Summary Statement

A newspaper article talking about a worker who had extreme lead poisoning due to unsafe practices by a contractor. Part of a collection. Click on the 'collection' button to access the other items.

Jim Morris cannot be reached at the Chronicle. If you have questions about these reports, contact CPWR – Center for Construction Research and Training, 301-578-8500.

Ironworker Wayne Barrows can take some comfort in knowing that the lead poisoning that temporarily crippled and deafened him led to one of the nation's most successful worker-protection programs.

Barrows first appeared at a Yale University clinic in Groton, Conn., in 1988. There he was examined by Dr. Kathleen Maurer, an internist and occupational medicine specialist.

"He was the sickest lead-poisoned patient I've seen," Maurer said. "He walked like he was drunk. He had chronic ringing in his ears. He had pain and weakness in one of his arms."

When Barrows staggered in to the Yale clinic, he had been shuttling between three bridge rehabilitation jobs. His lead exposure came through welding, sandblasting and scaling (using an air-driven "needle gun") to remove old paint without respiratory protection.

"I was fairly new in the business," Barrows said. "I had just gotten my state welding license. I had no knowledge of the dangers out there."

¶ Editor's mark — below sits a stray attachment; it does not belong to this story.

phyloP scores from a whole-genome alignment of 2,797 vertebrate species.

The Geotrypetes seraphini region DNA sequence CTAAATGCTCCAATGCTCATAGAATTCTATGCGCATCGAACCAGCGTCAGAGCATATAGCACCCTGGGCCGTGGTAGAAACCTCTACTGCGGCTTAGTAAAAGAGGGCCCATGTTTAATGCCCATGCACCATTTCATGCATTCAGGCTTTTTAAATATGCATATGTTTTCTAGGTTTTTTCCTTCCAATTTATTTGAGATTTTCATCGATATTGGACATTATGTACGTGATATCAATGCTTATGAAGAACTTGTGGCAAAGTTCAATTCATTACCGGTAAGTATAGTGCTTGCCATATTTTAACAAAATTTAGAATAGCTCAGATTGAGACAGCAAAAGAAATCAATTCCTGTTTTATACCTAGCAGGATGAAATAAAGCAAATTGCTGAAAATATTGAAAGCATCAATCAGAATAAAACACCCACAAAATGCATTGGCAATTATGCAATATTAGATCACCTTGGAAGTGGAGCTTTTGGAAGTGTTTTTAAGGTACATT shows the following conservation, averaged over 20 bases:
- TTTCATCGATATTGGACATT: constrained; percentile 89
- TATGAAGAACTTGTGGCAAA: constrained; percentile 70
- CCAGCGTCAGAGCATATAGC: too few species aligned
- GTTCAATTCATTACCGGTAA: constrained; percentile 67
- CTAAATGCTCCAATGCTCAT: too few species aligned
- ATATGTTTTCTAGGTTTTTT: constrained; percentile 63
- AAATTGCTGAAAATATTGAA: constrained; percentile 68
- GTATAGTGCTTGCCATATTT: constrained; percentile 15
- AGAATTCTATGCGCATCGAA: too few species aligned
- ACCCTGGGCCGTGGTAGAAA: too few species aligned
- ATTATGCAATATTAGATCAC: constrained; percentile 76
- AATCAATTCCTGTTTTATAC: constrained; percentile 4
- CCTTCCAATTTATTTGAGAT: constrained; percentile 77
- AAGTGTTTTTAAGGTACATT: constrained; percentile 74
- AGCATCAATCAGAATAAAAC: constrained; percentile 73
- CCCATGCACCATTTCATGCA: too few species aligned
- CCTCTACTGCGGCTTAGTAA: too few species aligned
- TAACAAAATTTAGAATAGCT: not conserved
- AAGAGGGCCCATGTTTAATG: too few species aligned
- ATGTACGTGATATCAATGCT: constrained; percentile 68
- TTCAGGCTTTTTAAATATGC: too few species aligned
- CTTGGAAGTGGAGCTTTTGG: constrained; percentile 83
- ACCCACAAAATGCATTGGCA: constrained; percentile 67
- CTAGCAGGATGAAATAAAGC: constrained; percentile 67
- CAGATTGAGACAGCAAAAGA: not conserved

The first symptom was bleeding from the ears, then dizziness and loss of appetite. Eventually the lead "almost caused me to be paralyzed," Barrows said. "The whole left side of my body was screwed up."

(Maurer later estimated that Barrows' blood-lead level reached 60 or 70 micrograms per deciliter. The Occupational Safety and Health Administration requires that a worker with a level of 50 micrograms or above be removed from a job, and some experts believe that damage can occur at 25.)

Doctors were slow to pick up on the source of Barrows' misery. "You wouldn't believe how many I went to before I found out," he said. "I was going deaf in one ear, and they couldn't figure out why." One doctor theorized that Barrows had a brain tumor.

Finally, an alert technician asked Barrows if he'd been tested for lead. He hadn't. The technician sent him to Yale, where Maurer and Dr. Martin Cherniak made the diagnosis. Barrows was out of work for six months, with no compensation, while he recovered.

"I felt really depressed," he said. "At the time I was making $26 an hour, and I didn't want to throw it all away." He wondered if he had contaminated his three children, one of whom was still in his wife's womb.

Barrows' story has a happy ending. His children are fine. He is in reasonably good health, although some lead will remain in his bones and tissues for decades.

The contractor that overexposed him is out of business, and he is working for one that is far more safety-conscious.

Connecticut, through Maurer's efforts, now has an acclaimed program requiring that explicit worker-monitoring and protection provisions be written into all state bridge rehab contracts.

Maurer says that Barrows' case was the first and most compelling of several that motivated her.